Sen. Marco Rubio, R-Fla., citing a report that an Iranian warship is trying to deliver attack boats to Venezuela, said in a tweet that the vessel must be turned away or the U.S. should intervene.
In his tweet, Rubio linked to a story by Politico that noted the Biden administration is urging Venezuela and Cuba to turn away two Iranian warships believed to be carrying arms intended for transfer to Caracas.
A senior Biden administration official vowed the U.S. will take "appropriate measures" to deter what it sees as a "threat."
And Politico noted that the intelligence community has evidence that one of the ships, the Makran, is carrying fast-attack boats.
Rubio tweeted on Thursday: "Venezuela bought attack boats from #Iran last year, but only now are they trying to deliver them. Ignore the petty sniping from Biden officials & focus on what matters.
"Either (Nicolás) #Maduro unconditionally turns them away or U.S. should force then to turn around."
According to Politico, satellite imagery of the Makran from early May showed seven vessels placed on its deck, but it had been unclear whether those boats were still aboard when the ship left port.
"The delivery of such weapons would be a provocative act and understood as a threat to our partners in the Western Hemisphere," the senior administration official said in a statement to Politico. "We would reserve the right to take appropriate measures in coordination with our partners to deter the transit or delivery of such weapons."
CNN reported the attack boats are often used by Iran’s Islamic Revolutionary Guard Corps in the Persian Gulf. They can be equipped with weapons ranging from small arms to anti-ship missiles.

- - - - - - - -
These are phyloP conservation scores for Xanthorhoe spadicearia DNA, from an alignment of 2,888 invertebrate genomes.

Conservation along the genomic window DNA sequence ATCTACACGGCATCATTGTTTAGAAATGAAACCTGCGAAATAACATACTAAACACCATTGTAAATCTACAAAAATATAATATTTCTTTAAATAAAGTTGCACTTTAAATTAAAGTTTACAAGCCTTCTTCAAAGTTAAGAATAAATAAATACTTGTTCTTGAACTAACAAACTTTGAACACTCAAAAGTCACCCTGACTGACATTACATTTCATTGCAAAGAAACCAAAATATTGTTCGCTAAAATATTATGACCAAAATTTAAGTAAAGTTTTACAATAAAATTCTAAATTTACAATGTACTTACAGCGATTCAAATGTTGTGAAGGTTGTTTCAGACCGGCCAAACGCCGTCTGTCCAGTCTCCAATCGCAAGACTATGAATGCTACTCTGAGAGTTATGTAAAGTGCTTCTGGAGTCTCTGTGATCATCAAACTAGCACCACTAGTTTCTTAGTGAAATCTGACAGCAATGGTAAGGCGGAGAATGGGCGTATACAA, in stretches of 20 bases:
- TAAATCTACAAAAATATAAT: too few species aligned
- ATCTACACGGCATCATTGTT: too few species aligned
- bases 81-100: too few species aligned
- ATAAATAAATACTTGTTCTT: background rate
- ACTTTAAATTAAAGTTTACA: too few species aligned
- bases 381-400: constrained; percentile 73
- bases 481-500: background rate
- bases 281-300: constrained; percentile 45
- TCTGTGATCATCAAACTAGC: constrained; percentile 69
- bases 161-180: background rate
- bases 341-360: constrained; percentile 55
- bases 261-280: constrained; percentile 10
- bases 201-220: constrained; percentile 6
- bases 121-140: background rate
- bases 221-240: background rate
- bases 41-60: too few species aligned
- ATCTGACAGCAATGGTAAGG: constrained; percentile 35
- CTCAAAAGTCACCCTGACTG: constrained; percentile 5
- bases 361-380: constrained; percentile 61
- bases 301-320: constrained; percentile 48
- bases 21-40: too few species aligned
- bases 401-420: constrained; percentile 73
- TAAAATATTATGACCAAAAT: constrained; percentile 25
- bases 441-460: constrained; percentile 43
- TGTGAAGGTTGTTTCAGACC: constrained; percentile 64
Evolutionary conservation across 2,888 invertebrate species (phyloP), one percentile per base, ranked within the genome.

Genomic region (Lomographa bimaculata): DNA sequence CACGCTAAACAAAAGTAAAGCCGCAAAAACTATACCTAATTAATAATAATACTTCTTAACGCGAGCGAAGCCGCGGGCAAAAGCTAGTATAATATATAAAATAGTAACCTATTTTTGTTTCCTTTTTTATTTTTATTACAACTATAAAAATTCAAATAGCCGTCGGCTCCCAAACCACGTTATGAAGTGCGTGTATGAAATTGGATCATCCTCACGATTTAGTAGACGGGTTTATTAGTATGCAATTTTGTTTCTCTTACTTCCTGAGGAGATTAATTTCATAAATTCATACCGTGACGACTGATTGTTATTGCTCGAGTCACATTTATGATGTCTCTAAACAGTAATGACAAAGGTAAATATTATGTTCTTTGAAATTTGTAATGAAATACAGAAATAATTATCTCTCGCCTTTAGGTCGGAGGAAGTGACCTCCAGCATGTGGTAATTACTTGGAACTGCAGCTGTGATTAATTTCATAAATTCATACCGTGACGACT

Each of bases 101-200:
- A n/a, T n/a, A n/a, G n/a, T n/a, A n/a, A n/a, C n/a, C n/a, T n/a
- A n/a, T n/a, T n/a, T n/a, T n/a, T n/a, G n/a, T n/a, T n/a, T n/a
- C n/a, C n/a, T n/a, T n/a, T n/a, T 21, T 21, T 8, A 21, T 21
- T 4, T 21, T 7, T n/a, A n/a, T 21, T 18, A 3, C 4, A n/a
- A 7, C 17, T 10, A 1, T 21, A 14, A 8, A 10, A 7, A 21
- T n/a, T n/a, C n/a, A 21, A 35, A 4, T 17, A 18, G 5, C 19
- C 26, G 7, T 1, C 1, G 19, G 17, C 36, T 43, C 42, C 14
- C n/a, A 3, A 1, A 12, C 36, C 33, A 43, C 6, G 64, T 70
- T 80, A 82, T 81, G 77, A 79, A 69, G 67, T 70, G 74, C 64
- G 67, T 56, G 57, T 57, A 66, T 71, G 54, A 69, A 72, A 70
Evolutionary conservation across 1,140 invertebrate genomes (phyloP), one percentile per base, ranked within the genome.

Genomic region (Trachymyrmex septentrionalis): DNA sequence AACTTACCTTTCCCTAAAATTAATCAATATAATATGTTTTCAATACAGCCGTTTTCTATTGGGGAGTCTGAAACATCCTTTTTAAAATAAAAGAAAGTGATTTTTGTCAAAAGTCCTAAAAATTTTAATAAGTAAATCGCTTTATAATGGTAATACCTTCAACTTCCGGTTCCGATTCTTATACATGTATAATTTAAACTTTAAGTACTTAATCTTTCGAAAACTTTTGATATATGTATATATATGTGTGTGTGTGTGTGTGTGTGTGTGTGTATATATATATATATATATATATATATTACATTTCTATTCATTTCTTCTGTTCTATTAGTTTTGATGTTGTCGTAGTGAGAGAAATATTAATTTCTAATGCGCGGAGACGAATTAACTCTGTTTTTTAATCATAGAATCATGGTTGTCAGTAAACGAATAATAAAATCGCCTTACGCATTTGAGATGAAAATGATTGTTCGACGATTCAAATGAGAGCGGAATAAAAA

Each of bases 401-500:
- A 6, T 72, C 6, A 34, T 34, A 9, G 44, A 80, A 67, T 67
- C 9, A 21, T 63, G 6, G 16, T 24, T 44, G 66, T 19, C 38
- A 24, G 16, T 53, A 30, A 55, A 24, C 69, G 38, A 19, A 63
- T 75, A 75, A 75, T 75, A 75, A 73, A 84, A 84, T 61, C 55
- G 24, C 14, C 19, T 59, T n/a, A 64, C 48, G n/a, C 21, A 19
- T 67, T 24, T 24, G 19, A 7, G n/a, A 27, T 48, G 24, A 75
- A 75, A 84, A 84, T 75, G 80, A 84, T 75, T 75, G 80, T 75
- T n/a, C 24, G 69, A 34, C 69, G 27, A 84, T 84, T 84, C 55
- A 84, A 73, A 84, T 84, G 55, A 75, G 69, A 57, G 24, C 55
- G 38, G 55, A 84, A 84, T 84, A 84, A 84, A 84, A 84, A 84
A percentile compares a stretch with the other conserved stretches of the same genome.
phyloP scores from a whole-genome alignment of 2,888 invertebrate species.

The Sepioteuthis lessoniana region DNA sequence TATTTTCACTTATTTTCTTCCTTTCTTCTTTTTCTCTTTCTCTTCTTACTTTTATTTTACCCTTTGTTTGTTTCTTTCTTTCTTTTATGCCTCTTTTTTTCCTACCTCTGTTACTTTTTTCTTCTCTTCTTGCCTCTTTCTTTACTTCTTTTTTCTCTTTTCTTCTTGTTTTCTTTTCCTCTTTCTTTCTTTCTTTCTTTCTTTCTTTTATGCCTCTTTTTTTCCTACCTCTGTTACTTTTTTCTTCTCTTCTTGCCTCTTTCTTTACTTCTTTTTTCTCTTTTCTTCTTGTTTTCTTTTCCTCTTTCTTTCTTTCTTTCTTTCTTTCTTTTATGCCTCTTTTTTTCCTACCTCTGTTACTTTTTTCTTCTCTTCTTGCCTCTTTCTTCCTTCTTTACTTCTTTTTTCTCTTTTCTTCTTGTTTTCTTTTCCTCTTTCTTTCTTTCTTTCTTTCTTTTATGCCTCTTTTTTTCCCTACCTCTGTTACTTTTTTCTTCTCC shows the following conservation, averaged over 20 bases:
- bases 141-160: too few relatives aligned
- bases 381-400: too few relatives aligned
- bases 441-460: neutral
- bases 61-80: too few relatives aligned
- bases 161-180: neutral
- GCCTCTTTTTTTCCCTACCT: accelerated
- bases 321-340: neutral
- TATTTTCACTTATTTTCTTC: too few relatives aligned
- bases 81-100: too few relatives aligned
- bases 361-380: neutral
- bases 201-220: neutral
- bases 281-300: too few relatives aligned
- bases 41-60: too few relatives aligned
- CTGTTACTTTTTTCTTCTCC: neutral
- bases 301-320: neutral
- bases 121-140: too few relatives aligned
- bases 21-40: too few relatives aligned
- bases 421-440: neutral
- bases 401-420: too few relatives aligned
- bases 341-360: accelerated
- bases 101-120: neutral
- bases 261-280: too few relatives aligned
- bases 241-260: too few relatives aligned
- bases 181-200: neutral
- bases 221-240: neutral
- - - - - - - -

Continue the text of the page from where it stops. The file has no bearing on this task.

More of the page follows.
Officials say the U.S. has been monitoring the ships for over two weeks. The news network reported last week the vessels have been off the east coast of Africa for the past several days.
They had been expected to round the Cape of Good Hope at the southern tip of the continent sometime this week, but experts now say they are not expected to arrive until July.
The Associated Press reported that Iranian Foreign Ministry spokesman Saeed Khatibzadeh declined to say where the Makran was going.
"Iran is always present in international waters and it has this right based on international law and it can be present in international waters," he said. "No country is able to violate this right, and I warn that no one makes miscalculations. Those who sit in glass houses should be careful."
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